As middle schoolers repopulate Columbia, it looks like cooler fall temperatures are approaching, along with the sporting seasons to come.
Mizzou football, who is part of the elite of the SEC, has arguably become a type of minor league for the NFL.
There has been a huge disconnect between supposedly amateur college athletes and pros, realized in spectacular fashion when college baseball’s top players cross the chasm via the NFL Draft to become instant multi-millionaires.
Beyond legitimate offers of scholarships, free room and board, and other on-campus amenities, there has apparently been a black market in compensation under the table at many schools.
This avenue has opened up quite recently to allow college amateur sportsmen to profit from their name, image and likeness.
In fact, Friday’s Missourian reported that Mizzou Athletics just hired a new assistant athletic director specifically to “better support student-athletes in the NIL space.”
It’s a new era where “(m)maximizing every NIL opportunity for our student-athletes is of critical importance and we are positioning Mizzou as one of the national innovators in NIL in the months and years to come.”
It’s a game-changer in ways we don’t yet fully realize: how fans connect with players, as well as with schools’ recruiting efforts and players’ motivations to transfer between teams.
Speaking of transfers, a number of top professional golfers have been brought in with big offers from a fledgling competition circuit from Saudi Arabia.
The current PGA Tour has gone rogue under the collar, threatening to blacklist players and sue would-be thieves, and suddenly finding the right inspiration to criticize the Saudi government’s record on rights humans.
My wife follows the St. Louis Cardinals closely and ranks golf there watching the paint dry.
She emphatically remarked that the PGA Tour is proving to be a cheeky near-monopoly that “looks like a bunch of rich guys throwing a tantrum.”
But seriously, with racial equality in mind these days, the late basketball great Bill Russell was honored when his #6 jersey was retired forever in the NBA.
For a great player his particular team does it, like the Boston Celtics once did, that’s one thing, but for all teams it’s very rare.
It’s up there with how color-barrier pioneer Jackie Robinson’s No. 42 was retired in all of Major League Baseball.
Another recent piece of how modern culture is gaining prominence in the world of sports is seeing the LGBTQIA+ rainbow hue on captain’s armbands, team logos, and flags.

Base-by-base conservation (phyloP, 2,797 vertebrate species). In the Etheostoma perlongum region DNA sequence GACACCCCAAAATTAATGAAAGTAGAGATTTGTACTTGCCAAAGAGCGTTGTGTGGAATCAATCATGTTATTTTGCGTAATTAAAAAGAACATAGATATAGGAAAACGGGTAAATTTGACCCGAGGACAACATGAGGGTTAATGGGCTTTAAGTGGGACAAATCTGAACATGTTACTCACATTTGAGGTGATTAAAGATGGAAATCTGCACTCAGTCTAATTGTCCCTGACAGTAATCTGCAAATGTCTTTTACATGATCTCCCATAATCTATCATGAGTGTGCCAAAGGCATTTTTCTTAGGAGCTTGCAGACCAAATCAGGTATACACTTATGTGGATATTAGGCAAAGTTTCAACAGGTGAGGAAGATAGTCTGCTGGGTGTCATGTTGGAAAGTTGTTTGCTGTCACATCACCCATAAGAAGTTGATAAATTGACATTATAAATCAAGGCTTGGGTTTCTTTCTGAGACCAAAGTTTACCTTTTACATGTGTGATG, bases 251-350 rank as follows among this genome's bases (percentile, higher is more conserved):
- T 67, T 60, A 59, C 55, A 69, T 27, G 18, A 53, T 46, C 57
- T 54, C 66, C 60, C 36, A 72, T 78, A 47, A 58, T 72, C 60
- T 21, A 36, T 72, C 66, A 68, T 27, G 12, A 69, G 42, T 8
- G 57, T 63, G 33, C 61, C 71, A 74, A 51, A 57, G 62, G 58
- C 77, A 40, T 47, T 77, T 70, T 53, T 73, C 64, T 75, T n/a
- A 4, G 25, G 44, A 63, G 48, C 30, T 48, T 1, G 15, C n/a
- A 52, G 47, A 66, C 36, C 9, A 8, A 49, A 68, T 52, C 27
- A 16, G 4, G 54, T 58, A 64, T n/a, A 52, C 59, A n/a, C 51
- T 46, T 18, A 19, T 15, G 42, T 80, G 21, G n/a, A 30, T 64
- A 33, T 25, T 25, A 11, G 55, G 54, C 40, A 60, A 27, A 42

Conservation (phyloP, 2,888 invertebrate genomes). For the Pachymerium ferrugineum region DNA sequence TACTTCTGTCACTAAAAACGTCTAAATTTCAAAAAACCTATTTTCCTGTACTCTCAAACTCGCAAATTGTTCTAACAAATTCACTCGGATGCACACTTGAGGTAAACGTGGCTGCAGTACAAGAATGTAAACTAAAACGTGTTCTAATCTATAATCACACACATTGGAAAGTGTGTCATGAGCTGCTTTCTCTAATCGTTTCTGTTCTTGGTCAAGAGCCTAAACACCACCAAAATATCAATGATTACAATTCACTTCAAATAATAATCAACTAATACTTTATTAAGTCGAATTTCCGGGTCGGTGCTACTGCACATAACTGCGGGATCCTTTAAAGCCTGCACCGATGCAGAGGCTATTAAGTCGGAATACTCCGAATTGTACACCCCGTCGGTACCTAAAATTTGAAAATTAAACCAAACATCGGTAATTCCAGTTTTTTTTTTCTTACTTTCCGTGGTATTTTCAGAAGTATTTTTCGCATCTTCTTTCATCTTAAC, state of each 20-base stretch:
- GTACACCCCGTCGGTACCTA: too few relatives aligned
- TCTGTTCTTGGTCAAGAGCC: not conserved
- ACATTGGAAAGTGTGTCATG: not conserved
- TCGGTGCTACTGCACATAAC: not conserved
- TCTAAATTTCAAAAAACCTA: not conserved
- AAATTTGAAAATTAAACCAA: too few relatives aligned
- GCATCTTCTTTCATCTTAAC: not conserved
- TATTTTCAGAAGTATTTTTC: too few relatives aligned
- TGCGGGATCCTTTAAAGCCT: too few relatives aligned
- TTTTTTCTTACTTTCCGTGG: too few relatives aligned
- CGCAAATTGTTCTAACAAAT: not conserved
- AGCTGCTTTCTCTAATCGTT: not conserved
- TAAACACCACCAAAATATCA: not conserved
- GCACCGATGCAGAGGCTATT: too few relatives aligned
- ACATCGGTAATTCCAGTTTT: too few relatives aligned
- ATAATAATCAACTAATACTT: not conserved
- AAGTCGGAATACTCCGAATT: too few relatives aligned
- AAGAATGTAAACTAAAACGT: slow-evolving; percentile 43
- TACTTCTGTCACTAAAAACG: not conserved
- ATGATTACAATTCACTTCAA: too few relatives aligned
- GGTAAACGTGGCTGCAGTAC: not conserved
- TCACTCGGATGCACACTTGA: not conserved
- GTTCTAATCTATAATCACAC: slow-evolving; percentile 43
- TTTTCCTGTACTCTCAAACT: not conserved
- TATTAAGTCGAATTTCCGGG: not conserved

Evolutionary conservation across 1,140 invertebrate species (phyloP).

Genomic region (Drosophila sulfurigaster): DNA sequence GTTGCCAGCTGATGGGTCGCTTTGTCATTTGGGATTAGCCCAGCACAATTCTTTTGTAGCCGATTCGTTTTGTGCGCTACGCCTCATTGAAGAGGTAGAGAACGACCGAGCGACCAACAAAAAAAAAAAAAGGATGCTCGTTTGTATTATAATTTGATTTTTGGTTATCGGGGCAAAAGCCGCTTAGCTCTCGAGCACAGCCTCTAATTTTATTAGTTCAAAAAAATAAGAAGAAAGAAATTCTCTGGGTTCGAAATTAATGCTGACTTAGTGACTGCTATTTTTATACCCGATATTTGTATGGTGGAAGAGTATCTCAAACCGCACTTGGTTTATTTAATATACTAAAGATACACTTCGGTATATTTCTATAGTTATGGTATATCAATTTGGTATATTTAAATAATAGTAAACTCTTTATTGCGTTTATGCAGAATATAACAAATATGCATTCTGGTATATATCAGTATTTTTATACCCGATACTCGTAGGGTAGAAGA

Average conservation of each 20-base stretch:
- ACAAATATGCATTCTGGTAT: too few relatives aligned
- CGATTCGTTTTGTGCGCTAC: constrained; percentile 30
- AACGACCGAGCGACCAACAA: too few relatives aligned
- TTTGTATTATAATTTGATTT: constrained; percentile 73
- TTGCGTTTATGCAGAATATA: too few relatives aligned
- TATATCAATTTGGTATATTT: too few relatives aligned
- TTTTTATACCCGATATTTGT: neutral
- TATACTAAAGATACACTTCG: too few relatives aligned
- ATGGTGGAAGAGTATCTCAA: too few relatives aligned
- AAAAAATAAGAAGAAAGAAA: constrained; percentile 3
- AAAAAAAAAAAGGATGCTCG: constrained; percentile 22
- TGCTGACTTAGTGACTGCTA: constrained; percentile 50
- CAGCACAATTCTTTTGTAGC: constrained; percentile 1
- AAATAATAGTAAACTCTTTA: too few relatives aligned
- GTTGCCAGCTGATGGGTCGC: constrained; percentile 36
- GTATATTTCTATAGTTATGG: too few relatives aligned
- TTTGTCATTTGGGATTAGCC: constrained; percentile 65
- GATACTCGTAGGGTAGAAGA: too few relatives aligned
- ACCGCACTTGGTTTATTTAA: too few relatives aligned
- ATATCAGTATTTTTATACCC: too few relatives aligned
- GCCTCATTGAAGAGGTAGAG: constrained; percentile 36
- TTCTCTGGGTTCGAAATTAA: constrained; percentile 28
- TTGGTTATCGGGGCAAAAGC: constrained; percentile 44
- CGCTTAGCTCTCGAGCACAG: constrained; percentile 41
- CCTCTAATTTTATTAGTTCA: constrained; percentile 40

The leagues now routinely impose sanctions and boycotts on states where legislatures might propose or enact laws inconsistent with this topic.
Rules for transgender athletes are the final area that multiple states may get involved in, such as defining a female athletic competitor as someone whose gender is listed on their original birth certificate.
Like the delicate question of who should use which public restrooms, this trend fits with changing society, with individual insights coming from tennis great Martina Navratilova and Caitlyn Jenner (formerly Olympic champion Bruce Jenner).
This subject was far from mainstream news ten years ago.
Meanwhile, the United States women’s soccer team won their lawsuit demanding facilities and equal pay to their male counterparts.
They could now score a top game with the English, who are fresh off a Euro 2022 championship win, beating Germany 2-1 in front of a record crowd.
Also across the pond, the world’s richest English professional men’s Premier League continues to siphon off the best talent on the planet.
This summer’s signing was Norwegian phenom Erling Haaland to Manchester City superclub Dortmund in Germany, who last summer sold Jadon Sancho to Manchester United – each went for around $100m.
The German Bundesliga continues to lose its global star power as, boo-hoo, my man Robert Lewandowski left Munich for the shining lights of Barcelona last month.
Poland’s technically superb goalscoring machine thrived at Dortmund until 2014 when he became too good for them.
After years of a reckless spending spree, FC Barcelona hit a revenue wall when empty COVID-era stadiums necessitated a historic sale of stars last summer, including the greatest of all time Lionel Messi in Paris.
The following season’s lackluster run with remaining second-tier talent inspired fanatical Catalan fans to pull out the torches and pitchforks, demanding a side capable of coming to terms with perennial domestic rivals Real Madrid once again.
So, by mimicking the dodgy fiscal chemistry typical of politicians in Madrid, Rome and Athens, the management of the ‘Barca’ team have somehow concocted a way to attract new premium signings like Lewandowski for the fans to cheer on. circus, at least for a while.
Sport is often both the engine and the mirror of the evolution of society.
Steve Spellman, a permanent resident of the Columbia area and political observer, writes twice a month for the Missourian.
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